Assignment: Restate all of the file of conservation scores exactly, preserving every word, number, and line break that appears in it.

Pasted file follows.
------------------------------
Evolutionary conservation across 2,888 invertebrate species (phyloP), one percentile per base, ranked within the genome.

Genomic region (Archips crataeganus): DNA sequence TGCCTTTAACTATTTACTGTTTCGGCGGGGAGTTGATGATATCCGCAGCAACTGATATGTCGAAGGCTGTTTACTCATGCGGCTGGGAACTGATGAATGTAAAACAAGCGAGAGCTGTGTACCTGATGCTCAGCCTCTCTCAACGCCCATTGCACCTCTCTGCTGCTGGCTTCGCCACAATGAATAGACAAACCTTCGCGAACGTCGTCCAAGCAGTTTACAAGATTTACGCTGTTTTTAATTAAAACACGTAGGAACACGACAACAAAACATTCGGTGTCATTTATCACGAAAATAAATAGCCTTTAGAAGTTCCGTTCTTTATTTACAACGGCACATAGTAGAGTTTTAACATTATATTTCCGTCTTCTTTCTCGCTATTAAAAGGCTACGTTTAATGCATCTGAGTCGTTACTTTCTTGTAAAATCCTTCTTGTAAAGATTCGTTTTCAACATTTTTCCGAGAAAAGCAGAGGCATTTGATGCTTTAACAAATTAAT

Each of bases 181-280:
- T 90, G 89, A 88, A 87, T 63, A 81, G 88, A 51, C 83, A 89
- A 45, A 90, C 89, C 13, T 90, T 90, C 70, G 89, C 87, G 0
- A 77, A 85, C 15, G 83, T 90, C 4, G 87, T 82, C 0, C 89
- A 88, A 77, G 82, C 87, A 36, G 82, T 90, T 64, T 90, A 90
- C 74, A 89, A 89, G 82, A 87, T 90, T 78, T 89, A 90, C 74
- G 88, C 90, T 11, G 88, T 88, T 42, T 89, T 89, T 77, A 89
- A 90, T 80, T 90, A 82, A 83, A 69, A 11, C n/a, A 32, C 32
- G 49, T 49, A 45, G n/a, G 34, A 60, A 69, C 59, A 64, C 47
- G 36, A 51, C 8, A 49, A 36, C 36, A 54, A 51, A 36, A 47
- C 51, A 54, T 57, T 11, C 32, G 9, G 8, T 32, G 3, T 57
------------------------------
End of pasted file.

Evolutionary conservation across 2,888 invertebrate species (phyloP), one percentile per base, ranked within the genome.

Genomic region (Archips crataeganus): DNA sequence TGCCTTTAACTATTTACTGTTTCGGCGGGGAGTTGATGATATCCGCAGCAACTGATATGTCGAAGGCTGTTTACTCATGCGGCTGGGAACTGATGAATGTAAAACAAGCGAGAGCTGTGTACCTGATGCTCAGCCTCTCTCAACGCCCATTGCACCTCTCTGCTGCTGGCTTCGCCACAATGAATAGACAAACCTTCGCGAACGTCGTCCAAGCAGTTTACAAGATTTACGCTGTTTTTAATTAAAACACGTAGGAACACGACAACAAAACATTCGGTGTCATTTATCACGAAAATAAATAGCCTTTAGAAGTTCCGTTCTTTATTTACAACGGCACATAGTAGAGTTTTAACATTATATTTCCGTCTTCTTTCTCGCTATTAAAAGGCTACGTTTAATGCATCTGAGTCGTTACTTTCTTGTAAAATCCTTCTTGTAAAGATTCGTTTTCAACATTTTTCCGAGAAAAGCAGAGGCATTTGATGCTTTAACAAATTAAT

Each of bases 181-280:
- T 90, G 89, A 88, A 87, T 63, A 81, G 88, A 51, C 83, A 89
- A 45, A 90, C 89, C 13, T 90, T 90, C 70, G 89, C 87, G 0
- A 77, A 85, C 15, G 83, T 90, C 4, G 87, T 82, C 0, C 89
- A 88, A 77, G 82, C 87, A 36, G 82, T 90, T 64, T 90, A 90
- C 74, A 89, A 89, G 82, A 87, T 90, T 78, T 89, A 90, C 74
- G 88, C 90, T 11, G 88, T 88, T 42, T 89, T 89, T 77, A 89
- A 90, T 80, T 90, A 82, A 83, A 69, A 11, C n/a, A 32, C 32
- G 49, T 49, A 45, G n/a, G 34, A 60, A 69, C 59, A 64, C 47
- G 36, A 51, C 8, A 49, A 36, C 36, A 54, A 51, A 36, A 47
- C 51, A 54, T 57, T 11, C 32, G 9, G 8, T 32, G 3, T 57